The nanny state teaches peek-a-boo

Worried about a rise in childhood obesity, British authorities plan to send manuals to parents of newborns on how to play games such as hopscotch and hide-and-seek with their children. The manuals also cover skipping. In Fife, Scotland, the idea already is being tried.

The Play At Home manuals remind parents how to do everything from ring-a-ring-o’-roses to peek-a-boo to the hokey cokey. Parents receive further books, containing new exercises more suited to older children’s development, when their son or daughter turns three and five.

We Americans would say “ring around the rosey” and the “hokey pokey,” which I once helped teach to a group of Bedouin camel drivers in Jordan.

The story contains the word “quango.” A quango is “any administrative body that is nominally independent but relies on government funding.” We live and learn.

But the initiative is likely to spark claims that ministers are resorting to ‘nanny state politics’ by giving parents such detailed guidance about how to bring up their child.

Surely, this is the quintessence of the nanny state.

Via Brian’s Education Blog.

About Joanne

Comments

  1. Mike inTexas says:

    Interestingly enough, the ability to skip has been shown to be tied to the ability to read in young children

  2. Tied, or correlated?  A tie implies a causal relationship.

    I don’t say this to be pedantic.  If we are trying to improve our children’s reading abilities, it makes a world of difference; teaching children to skip would help if A (skipping) develops skills useful to B (reading), but may not help at all if some preceding factor Z leads to both A and B.

  3. Roger Sweeny says:

    An NGO is a non-governmental organization. A quasi-NGO is an NGO that is technically not part of a government but pretty much does what the governement wants because it knows where its bread is buttered. Quango is easier to say than quasi-NGO.

  4. Remember all the money wasted in Georgia on giving newborns Mozart CDs to increase their intelligence?

    We still have ours, although it was years after Eldest was born before we ever got a player that could play it.

    Gosh, as with that Ritalin case, I guess the Nanny State could now sue us for not enhancing Eldest’s IQ.

  5. Thank you, Roger, for explaining the etymology of “quango.” I had a feeling “quasi” was involved but I couldn’t figure out the rest.

  6. Michael says:

    Watch “Yes, Minister” and “Yes, Prime Minister” for more hilarious looks into British government. QUANGOs are mentioned frequently.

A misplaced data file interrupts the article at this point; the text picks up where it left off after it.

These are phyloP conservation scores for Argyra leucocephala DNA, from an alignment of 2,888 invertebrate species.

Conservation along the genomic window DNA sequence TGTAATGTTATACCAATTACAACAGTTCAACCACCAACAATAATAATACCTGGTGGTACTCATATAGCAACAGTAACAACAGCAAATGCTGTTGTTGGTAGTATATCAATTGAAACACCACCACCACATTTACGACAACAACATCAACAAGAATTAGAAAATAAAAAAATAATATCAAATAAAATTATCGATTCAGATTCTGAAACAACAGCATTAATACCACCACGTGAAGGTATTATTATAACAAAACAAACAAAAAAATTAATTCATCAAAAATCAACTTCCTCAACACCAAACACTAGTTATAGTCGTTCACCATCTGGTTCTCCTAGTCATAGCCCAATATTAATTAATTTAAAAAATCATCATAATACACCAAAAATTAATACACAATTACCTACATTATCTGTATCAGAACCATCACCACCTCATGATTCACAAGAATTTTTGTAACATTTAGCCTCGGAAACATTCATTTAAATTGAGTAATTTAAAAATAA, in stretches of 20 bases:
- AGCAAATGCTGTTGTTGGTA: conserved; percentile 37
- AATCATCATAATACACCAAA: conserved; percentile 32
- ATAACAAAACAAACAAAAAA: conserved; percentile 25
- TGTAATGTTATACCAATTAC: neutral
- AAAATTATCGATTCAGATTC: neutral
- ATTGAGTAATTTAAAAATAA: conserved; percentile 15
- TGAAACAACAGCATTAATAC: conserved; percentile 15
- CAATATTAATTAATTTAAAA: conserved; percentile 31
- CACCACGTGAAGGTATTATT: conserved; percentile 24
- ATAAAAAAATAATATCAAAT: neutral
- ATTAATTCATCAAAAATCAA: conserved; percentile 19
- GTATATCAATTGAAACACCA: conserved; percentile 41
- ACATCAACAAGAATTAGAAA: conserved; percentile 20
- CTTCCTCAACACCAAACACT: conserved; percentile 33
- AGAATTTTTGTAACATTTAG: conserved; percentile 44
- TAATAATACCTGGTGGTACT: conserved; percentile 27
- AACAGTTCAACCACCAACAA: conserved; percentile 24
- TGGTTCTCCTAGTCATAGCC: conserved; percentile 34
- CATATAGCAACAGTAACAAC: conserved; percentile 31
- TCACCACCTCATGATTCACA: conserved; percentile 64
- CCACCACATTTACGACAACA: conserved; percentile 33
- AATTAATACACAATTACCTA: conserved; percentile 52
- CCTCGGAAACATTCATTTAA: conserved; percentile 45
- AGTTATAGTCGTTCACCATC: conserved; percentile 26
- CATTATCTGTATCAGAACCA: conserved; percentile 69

7. Tom West says:

    Colour me confused. Are people actually against the state offering advice in helping children’s development? Should schools stop advising parents to read to their children?

    Nanny state is a politically charged term. Did Joanne mean this as a humourous riff on the term, or does she really object to the state offering advice to parents?

    (u’s added because of the British source.)

  8. Caffeinated Curmudgeon says:

    Joe west wrote:

    “Nanny state is a politically charged term. Did Joanne mean this as a humourous riff on the term, or does she really object to the state offering advice to parents?”

    I think it’s a riff, along the lines of: if only the nanny state limited itself to the essence of nanny-ism, giving advice.

    But I could be wrong. I didn’t listen to Mozart in Utero. But I did listen to Iphegenia in Aulis.

  9. Quango is perhaps derived from: QUAsi-Non-Governmental-Organisation,” yes?

    (British spelling attempted in homage to source)

  10. Urk. NOW I see Roger’s comment. Oops.

  11. “Quasi-autonomous non-governmental organisation” is the full term.

    An example in the US would be Amtrak.

  12. slimedog says:

    Does that make NPR a demi-quango, a pseudoquango, or a cryptoquango?

  13. Walter E. Wallis says:

    I want a Quango. Government money but no government guidance. Sounds like the life to me.

  14. Dell Adams says:

    Walter, it takes two to quango.

  15. Mark Odell says:

    Tom West wrote: Are people actually against the state offering advice in helping children’s development?

    Yes, people are.

    Should schools stop advising parents to read to their children?

    Yes, state schools should stop.

    Nanny state is a politically charged term.

    And for good reason: in our Constitutional republic, the people tell the state what to do, not vice versa.